Mental capacity assessments are tough

Read my blog for help on this very subjective area of work.

Assessing someone’s mental capacity is not an easy task. Social workers complete mental capacity assessments in a multi-tasked way. They are expected to manage a conversation with the person they are assessing, identify and discuss relevant information to assess their decision making on a particular issue, absorb what is being said by the person, manage other relevant parties that may be present, take notes, decide if a person can make a specific decision, reflect on the outcome of the assessment reached and write it all up in a set recording format.

It is therefore not surprising that social workers still find this assessment task a challenge, regardless of how experienced they may be. Clearly the more articulate the person being assessed the more difficult the assessment because this can result in confusion about whether a particular decision is understood.

The most common mistakes when completing mental capacity assessments, in my opinion, remain:

  • Not robustly defining the decision
  • Not adequately preparing for the assessment
  • Not adequately recording the assessment

Newly Qualified Social Workers
Newly qualified social workers completing their Assessed and Supported Year in Employment are expected to fulfil the ‘Knowledge and Skills Statement for Social Workers in Adult Services’. This includes understanding their responsibilities in applying the Mental Capacity Act in practice. However, are they really being trained and supported to achieve this?

As an Independent Social Worker, I have been supporting newly qualified social workers and social work students. What I have found is that the training provided on the topic of mental capacity both in universities and in social care organisations is varied and lacks a practical approach. The level of experience among social workers in mental capacity is variable as is their confidence.

What some newly qualified social workers have told me is that they have been offered shadowing opportunities with other more experienced social workers in the team and the opportunity to read mental capacity assessments completed by other workers however, this support relies on the level of experience, skill and knowledge of the worker being observed and quality of the recording.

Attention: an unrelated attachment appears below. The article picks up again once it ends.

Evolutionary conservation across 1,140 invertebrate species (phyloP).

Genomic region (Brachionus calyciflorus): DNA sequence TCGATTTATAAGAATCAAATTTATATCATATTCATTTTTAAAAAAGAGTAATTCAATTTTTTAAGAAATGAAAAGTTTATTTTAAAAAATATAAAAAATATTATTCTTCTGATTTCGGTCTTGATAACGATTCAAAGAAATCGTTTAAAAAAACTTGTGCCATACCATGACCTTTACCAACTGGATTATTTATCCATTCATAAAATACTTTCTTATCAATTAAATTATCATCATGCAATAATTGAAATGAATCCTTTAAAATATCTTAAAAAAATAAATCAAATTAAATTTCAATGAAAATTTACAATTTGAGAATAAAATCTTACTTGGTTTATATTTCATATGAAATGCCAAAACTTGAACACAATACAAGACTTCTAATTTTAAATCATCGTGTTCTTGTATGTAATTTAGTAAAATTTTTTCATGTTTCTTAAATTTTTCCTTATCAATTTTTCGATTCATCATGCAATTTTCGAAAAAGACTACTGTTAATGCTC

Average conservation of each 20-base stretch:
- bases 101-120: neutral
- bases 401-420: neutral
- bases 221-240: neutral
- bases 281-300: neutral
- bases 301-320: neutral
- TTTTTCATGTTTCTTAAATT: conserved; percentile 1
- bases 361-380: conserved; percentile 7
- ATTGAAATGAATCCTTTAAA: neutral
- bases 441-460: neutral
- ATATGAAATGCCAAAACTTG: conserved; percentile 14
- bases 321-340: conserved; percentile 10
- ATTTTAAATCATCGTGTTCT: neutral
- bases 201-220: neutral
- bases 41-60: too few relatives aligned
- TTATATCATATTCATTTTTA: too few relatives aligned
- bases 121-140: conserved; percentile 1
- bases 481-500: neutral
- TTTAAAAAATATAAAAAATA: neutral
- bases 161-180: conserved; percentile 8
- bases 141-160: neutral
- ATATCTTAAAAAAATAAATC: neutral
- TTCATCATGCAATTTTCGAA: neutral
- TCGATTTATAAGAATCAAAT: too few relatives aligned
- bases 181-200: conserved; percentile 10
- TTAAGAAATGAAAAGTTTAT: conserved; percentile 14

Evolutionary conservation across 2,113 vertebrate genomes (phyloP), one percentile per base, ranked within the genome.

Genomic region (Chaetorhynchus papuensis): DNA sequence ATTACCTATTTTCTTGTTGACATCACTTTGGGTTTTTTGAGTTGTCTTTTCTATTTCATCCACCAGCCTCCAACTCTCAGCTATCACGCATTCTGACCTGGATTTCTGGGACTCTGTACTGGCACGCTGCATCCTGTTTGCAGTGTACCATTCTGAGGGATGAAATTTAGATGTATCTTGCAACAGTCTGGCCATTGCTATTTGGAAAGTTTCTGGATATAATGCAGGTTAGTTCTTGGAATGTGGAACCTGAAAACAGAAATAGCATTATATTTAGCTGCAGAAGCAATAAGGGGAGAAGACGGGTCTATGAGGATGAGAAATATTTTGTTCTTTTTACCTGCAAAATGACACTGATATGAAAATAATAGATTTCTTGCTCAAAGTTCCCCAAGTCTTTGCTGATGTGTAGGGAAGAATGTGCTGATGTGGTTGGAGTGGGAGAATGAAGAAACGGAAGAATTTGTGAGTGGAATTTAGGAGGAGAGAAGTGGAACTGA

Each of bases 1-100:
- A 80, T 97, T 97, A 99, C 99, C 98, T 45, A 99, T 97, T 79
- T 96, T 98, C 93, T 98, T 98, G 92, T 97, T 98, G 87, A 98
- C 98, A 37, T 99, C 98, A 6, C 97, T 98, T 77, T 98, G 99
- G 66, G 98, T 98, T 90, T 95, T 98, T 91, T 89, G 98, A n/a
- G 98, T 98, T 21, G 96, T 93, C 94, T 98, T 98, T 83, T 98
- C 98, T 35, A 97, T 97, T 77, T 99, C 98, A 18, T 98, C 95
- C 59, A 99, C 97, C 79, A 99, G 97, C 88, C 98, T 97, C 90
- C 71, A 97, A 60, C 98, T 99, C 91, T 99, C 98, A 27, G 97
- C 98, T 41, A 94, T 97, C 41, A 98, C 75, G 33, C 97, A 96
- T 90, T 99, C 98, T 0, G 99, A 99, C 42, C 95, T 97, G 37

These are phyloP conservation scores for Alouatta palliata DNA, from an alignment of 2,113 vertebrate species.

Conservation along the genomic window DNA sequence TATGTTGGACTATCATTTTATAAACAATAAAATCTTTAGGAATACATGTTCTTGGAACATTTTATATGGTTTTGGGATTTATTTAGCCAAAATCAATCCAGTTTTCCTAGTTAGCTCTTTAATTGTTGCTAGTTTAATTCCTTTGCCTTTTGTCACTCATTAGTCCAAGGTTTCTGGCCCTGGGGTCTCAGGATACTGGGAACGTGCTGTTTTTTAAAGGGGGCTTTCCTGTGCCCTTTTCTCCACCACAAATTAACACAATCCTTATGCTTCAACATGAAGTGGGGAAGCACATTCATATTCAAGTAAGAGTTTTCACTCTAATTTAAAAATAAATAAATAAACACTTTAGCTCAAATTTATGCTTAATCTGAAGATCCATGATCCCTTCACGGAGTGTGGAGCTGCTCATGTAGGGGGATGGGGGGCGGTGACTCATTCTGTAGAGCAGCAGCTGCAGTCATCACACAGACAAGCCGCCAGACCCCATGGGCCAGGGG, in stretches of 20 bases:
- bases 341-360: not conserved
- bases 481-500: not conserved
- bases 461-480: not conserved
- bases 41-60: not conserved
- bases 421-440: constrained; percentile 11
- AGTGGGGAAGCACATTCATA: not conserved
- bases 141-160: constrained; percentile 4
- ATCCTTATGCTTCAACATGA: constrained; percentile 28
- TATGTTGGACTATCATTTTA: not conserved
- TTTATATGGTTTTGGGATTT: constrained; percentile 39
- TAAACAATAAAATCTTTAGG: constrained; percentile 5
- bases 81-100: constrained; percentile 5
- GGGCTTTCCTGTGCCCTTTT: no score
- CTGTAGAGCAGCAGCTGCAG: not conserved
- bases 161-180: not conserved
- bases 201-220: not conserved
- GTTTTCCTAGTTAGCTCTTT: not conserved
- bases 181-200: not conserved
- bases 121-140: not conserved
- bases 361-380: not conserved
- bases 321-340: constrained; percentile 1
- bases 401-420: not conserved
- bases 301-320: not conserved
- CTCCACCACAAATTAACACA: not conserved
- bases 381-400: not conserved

Newly qualified staff reported feeling under pressure to agree with previous mental capacity assessments for a person because they had been completed by a more experienced member of staff. Not all newly qualified social workers I have spoken to described receiving a positive response from more experienced staff and sometimes felt professionally challenged, which in turn knocked their confidence. There is a need to nurture and support newly qualified workers particularly in the area of mental capacity because it is such a difficult area of work and very subjective. There is also a need for ongoing training of qualified social workers in mental capacity allowing them a reflective space to analyse their skills, knowledge and expertise and build upon this going forward.

To support social workers, I provide a practical approach to assessing mental capacity and have broken this down into some key areas as below:

Planning for the Assessment
Before completing a mental capacity assessment, it is essential for social workers to be clear why the assessment is required which will assist them to identify and define the decision required to be made. Prior to the assessment relevant paperwork can be read and consultation with relevant others completed. Relevant information related to the decision needs to be gathered and relevant questions identified. Asking the right questions is key to the mental capacity assessment process and help provide a structure. What, why and how questions help to open conversations and can be mixed with close questions. A discussion about a person’s possible options is also a good way to capture least restrictive alternatives. Wherever possible the best time and location for completing a mental capacity assessment needs to be arranged. There should also be consideration about what practical and any other appropriate support is needed to help a person make a particular decision.


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